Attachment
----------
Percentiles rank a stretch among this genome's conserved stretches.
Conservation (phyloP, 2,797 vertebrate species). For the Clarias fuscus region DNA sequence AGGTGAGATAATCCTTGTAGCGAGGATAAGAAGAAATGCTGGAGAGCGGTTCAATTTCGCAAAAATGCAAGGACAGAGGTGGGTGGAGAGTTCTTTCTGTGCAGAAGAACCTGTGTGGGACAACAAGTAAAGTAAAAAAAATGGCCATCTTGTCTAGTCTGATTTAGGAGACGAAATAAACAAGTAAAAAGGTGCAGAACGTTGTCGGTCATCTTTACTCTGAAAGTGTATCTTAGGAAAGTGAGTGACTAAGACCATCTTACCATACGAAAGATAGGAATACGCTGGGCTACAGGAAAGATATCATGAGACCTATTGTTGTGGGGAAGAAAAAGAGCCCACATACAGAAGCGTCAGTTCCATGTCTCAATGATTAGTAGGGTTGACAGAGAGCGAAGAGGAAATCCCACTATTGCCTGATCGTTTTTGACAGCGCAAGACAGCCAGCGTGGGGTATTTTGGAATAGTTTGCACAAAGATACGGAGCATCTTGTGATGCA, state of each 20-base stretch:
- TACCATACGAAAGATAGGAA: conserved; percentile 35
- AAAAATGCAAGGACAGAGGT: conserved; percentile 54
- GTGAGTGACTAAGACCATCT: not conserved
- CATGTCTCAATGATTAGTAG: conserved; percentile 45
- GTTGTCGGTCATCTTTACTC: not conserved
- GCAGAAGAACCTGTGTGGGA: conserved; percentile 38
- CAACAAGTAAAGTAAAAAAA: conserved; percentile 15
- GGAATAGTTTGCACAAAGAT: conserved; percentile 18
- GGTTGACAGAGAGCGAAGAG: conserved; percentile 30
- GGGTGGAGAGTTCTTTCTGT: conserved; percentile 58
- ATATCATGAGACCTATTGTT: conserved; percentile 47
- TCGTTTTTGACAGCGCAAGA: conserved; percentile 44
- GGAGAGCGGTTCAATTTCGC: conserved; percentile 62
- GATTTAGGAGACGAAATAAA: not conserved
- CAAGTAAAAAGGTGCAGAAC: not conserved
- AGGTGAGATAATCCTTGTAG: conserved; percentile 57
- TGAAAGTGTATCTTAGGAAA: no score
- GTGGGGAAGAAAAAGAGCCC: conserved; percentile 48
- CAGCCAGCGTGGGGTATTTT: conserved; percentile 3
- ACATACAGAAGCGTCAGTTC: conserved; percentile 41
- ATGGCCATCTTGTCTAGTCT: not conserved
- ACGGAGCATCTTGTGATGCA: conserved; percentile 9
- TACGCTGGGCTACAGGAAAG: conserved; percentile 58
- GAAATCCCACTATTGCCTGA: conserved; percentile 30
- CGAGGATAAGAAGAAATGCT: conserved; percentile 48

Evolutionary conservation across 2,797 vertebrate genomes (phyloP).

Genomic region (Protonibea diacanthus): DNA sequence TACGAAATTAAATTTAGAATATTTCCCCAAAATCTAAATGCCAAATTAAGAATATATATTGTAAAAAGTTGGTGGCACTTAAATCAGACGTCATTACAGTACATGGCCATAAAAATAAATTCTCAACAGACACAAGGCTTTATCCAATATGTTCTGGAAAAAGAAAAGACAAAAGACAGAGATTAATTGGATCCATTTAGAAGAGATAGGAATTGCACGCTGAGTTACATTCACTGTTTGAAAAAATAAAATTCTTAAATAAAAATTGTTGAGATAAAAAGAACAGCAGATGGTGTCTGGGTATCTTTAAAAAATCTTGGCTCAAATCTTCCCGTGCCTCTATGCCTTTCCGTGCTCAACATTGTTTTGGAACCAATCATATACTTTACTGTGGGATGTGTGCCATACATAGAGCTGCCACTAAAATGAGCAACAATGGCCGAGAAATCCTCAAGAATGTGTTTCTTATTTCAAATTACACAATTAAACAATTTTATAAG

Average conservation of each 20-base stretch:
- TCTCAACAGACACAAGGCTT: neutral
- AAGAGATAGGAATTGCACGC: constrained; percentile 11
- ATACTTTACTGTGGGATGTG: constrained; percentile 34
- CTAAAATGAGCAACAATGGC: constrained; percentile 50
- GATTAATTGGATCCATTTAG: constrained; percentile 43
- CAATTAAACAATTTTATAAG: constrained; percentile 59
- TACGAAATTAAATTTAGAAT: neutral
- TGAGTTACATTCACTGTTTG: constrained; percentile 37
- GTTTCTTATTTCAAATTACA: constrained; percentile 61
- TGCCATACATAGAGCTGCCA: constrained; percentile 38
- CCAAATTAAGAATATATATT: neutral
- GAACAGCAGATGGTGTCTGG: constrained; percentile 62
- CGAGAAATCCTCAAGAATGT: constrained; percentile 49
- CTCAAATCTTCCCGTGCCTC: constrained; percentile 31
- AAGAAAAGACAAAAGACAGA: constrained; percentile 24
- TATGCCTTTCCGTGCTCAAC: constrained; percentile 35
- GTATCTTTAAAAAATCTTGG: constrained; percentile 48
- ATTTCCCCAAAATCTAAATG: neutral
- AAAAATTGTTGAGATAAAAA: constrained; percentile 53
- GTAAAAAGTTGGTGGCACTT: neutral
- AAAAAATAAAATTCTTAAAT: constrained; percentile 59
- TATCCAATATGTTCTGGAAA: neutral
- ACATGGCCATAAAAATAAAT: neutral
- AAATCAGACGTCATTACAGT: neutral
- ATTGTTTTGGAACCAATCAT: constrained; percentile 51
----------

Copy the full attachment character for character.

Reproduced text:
Percentiles rank a stretch among this genome's conserved stretches.
Conservation (phyloP, 2,797 vertebrate species). For the Clarias fuscus region DNA sequence AGGTGAGATAATCCTTGTAGCGAGGATAAGAAGAAATGCTGGAGAGCGGTTCAATTTCGCAAAAATGCAAGGACAGAGGTGGGTGGAGAGTTCTTTCTGTGCAGAAGAACCTGTGTGGGACAACAAGTAAAGTAAAAAAAATGGCCATCTTGTCTAGTCTGATTTAGGAGACGAAATAAACAAGTAAAAAGGTGCAGAACGTTGTCGGTCATCTTTACTCTGAAAGTGTATCTTAGGAAAGTGAGTGACTAAGACCATCTTACCATACGAAAGATAGGAATACGCTGGGCTACAGGAAAGATATCATGAGACCTATTGTTGTGGGGAAGAAAAAGAGCCCACATACAGAAGCGTCAGTTCCATGTCTCAATGATTAGTAGGGTTGACAGAGAGCGAAGAGGAAATCCCACTATTGCCTGATCGTTTTTGACAGCGCAAGACAGCCAGCGTGGGGTATTTTGGAATAGTTTGCACAAAGATACGGAGCATCTTGTGATGCA, state of each 20-base stretch:
- TACCATACGAAAGATAGGAA: conserved; percentile 35
- AAAAATGCAAGGACAGAGGT: conserved; percentile 54
- GTGAGTGACTAAGACCATCT: not conserved
- CATGTCTCAATGATTAGTAG: conserved; percentile 45
- GTTGTCGGTCATCTTTACTC: not conserved
- GCAGAAGAACCTGTGTGGGA: conserved; percentile 38
- CAACAAGTAAAGTAAAAAAA: conserved; percentile 15
- GGAATAGTTTGCACAAAGAT: conserved; percentile 18
- GGTTGACAGAGAGCGAAGAG: conserved; percentile 30
- GGGTGGAGAGTTCTTTCTGT: conserved; percentile 58
- ATATCATGAGACCTATTGTT: conserved; percentile 47
- TCGTTTTTGACAGCGCAAGA: conserved; percentile 44
- GGAGAGCGGTTCAATTTCGC: conserved; percentile 62
- GATTTAGGAGACGAAATAAA: not conserved
- CAAGTAAAAAGGTGCAGAAC: not conserved
- AGGTGAGATAATCCTTGTAG: conserved; percentile 57
- TGAAAGTGTATCTTAGGAAA: no score
- GTGGGGAAGAAAAAGAGCCC: conserved; percentile 48
- CAGCCAGCGTGGGGTATTTT: conserved; percentile 3
- ACATACAGAAGCGTCAGTTC: conserved; percentile 41
- ATGGCCATCTTGTCTAGTCT: not conserved
- ACGGAGCATCTTGTGATGCA: conserved; percentile 9
- TACGCTGGGCTACAGGAAAG: conserved; percentile 58
- GAAATCCCACTATTGCCTGA: conserved; percentile 30
- CGAGGATAAGAAGAAATGCT: conserved; percentile 48

Evolutionary conservation across 2,797 vertebrate genomes (phyloP).

Genomic region (Protonibea diacanthus): DNA sequence TACGAAATTAAATTTAGAATATTTCCCCAAAATCTAAATGCCAAATTAAGAATATATATTGTAAAAAGTTGGTGGCACTTAAATCAGACGTCATTACAGTACATGGCCATAAAAATAAATTCTCAACAGACACAAGGCTTTATCCAATATGTTCTGGAAAAAGAAAAGACAAAAGACAGAGATTAATTGGATCCATTTAGAAGAGATAGGAATTGCACGCTGAGTTACATTCACTGTTTGAAAAAATAAAATTCTTAAATAAAAATTGTTGAGATAAAAAGAACAGCAGATGGTGTCTGGGTATCTTTAAAAAATCTTGGCTCAAATCTTCCCGTGCCTCTATGCCTTTCCGTGCTCAACATTGTTTTGGAACCAATCATATACTTTACTGTGGGATGTGTGCCATACATAGAGCTGCCACTAAAATGAGCAACAATGGCCGAGAAATCCTCAAGAATGTGTTTCTTATTTCAAATTACACAATTAAACAATTTTATAAG

Average conservation of each 20-base stretch:
- TCTCAACAGACACAAGGCTT: neutral
- AAGAGATAGGAATTGCACGC: constrained; percentile 11
- ATACTTTACTGTGGGATGTG: constrained; percentile 34
- CTAAAATGAGCAACAATGGC: constrained; percentile 50
- GATTAATTGGATCCATTTAG: constrained; percentile 43
- CAATTAAACAATTTTATAAG: constrained; percentile 59
- TACGAAATTAAATTTAGAAT: neutral
- TGAGTTACATTCACTGTTTG: constrained; percentile 37
- GTTTCTTATTTCAAATTACA: constrained; percentile 61
- TGCCATACATAGAGCTGCCA: constrained; percentile 38
- CCAAATTAAGAATATATATT: neutral
- GAACAGCAGATGGTGTCTGG: constrained; percentile 62
- CGAGAAATCCTCAAGAATGT: constrained; percentile 49
- CTCAAATCTTCCCGTGCCTC: constrained; percentile 31
- AAGAAAAGACAAAAGACAGA: constrained; percentile 24
- TATGCCTTTCCGTGCTCAAC: constrained; percentile 35
- GTATCTTTAAAAAATCTTGG: constrained; percentile 48
- ATTTCCCCAAAATCTAAATG: neutral
- AAAAATTGTTGAGATAAAAA: constrained; percentile 53
- GTAAAAAGTTGGTGGCACTT: neutral
- AAAAAATAAAATTCTTAAAT: constrained; percentile 59
- TATCCAATATGTTCTGGAAA: neutral
- ACATGGCCATAAAAATAAAT: neutral
- AAATCAGACGTCATTACAGT: neutral
- ATTGTTTTGGAACCAATCAT: constrained; percentile 51